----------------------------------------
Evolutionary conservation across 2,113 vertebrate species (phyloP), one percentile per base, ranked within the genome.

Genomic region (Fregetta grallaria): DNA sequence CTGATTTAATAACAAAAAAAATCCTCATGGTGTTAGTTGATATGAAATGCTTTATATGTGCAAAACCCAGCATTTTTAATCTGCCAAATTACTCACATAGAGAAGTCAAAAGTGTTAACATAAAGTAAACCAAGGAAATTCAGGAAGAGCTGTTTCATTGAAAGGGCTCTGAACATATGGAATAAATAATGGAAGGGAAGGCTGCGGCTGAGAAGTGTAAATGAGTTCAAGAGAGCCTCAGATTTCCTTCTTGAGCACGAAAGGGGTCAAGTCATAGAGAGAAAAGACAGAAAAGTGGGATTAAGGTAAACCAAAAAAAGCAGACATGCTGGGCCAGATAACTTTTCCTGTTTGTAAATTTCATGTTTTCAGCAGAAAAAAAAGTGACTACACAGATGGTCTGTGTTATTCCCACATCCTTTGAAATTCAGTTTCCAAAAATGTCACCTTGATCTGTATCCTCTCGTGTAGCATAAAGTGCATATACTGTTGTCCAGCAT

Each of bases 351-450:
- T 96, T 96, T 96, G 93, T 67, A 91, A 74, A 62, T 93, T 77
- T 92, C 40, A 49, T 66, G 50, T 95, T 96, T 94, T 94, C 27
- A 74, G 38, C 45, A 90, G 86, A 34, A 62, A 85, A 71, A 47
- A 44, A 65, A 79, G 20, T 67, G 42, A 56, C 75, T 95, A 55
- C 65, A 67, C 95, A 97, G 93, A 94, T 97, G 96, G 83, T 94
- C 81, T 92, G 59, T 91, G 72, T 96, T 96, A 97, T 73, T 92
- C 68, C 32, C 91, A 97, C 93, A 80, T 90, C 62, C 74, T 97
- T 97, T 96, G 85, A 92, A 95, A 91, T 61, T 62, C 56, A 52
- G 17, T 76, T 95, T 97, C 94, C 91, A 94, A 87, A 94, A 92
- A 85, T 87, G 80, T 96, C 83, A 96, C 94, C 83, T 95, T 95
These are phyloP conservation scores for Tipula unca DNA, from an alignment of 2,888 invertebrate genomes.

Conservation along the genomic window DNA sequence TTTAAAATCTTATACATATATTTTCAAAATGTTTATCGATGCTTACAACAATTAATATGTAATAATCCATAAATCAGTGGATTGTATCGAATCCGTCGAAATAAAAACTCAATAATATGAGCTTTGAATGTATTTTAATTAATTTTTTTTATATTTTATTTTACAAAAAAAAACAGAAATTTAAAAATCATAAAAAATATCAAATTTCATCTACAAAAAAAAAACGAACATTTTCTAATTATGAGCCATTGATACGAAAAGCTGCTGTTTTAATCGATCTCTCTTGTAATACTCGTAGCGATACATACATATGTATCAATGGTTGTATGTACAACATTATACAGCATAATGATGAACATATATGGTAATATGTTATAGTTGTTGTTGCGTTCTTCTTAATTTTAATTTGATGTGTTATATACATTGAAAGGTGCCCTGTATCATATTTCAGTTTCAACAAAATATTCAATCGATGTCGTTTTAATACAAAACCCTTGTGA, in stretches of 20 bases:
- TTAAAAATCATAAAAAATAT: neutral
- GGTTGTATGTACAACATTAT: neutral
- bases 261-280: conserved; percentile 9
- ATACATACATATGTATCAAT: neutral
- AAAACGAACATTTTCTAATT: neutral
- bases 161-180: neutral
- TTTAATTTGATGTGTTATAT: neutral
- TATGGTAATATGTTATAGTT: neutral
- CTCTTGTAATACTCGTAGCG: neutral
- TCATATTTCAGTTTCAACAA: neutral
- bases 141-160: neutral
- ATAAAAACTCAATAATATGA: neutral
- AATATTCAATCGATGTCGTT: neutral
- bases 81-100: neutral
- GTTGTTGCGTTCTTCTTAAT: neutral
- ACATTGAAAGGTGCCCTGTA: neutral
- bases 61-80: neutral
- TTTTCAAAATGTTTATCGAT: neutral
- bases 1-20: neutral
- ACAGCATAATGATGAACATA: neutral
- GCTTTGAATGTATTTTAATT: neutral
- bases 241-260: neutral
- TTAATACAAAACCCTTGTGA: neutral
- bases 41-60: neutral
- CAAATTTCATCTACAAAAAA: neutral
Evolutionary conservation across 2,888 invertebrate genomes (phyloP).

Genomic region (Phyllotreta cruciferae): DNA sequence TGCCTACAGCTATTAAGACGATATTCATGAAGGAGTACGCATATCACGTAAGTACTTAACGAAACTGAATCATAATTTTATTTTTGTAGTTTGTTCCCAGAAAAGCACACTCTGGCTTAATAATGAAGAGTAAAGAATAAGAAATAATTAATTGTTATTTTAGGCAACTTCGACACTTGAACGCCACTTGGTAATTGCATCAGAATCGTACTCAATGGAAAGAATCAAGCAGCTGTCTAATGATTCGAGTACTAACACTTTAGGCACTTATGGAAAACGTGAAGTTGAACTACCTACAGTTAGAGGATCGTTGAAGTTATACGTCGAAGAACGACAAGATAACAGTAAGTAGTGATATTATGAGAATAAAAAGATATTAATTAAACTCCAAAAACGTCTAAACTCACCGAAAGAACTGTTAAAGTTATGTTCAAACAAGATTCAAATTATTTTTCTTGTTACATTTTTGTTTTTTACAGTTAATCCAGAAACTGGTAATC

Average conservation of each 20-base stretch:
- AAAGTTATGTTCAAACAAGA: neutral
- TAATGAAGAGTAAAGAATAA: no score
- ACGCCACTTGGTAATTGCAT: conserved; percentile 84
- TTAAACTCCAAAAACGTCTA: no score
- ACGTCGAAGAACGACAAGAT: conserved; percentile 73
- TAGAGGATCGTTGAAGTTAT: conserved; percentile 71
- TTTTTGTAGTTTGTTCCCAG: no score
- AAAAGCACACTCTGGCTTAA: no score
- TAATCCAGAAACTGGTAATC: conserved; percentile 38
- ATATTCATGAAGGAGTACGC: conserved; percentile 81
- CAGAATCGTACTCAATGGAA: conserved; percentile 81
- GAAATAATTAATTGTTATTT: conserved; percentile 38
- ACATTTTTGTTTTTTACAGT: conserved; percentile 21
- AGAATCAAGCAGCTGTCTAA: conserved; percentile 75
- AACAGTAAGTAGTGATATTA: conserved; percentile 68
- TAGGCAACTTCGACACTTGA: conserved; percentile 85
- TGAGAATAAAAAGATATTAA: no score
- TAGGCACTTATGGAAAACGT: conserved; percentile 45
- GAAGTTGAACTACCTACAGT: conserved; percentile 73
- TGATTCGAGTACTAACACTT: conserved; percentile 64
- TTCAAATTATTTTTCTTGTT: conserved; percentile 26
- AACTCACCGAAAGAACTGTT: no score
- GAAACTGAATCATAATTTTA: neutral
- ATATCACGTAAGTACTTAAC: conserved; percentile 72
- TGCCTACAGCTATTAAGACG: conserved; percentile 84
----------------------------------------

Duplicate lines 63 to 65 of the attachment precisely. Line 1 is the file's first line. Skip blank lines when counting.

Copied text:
- TGATTCGAGTACTAACACTT: conserved; percentile 64
- TTCAAATTATTTTTCTTGTT: conserved; percentile 26
- AACTCACCGAAAGAACTGTT: no score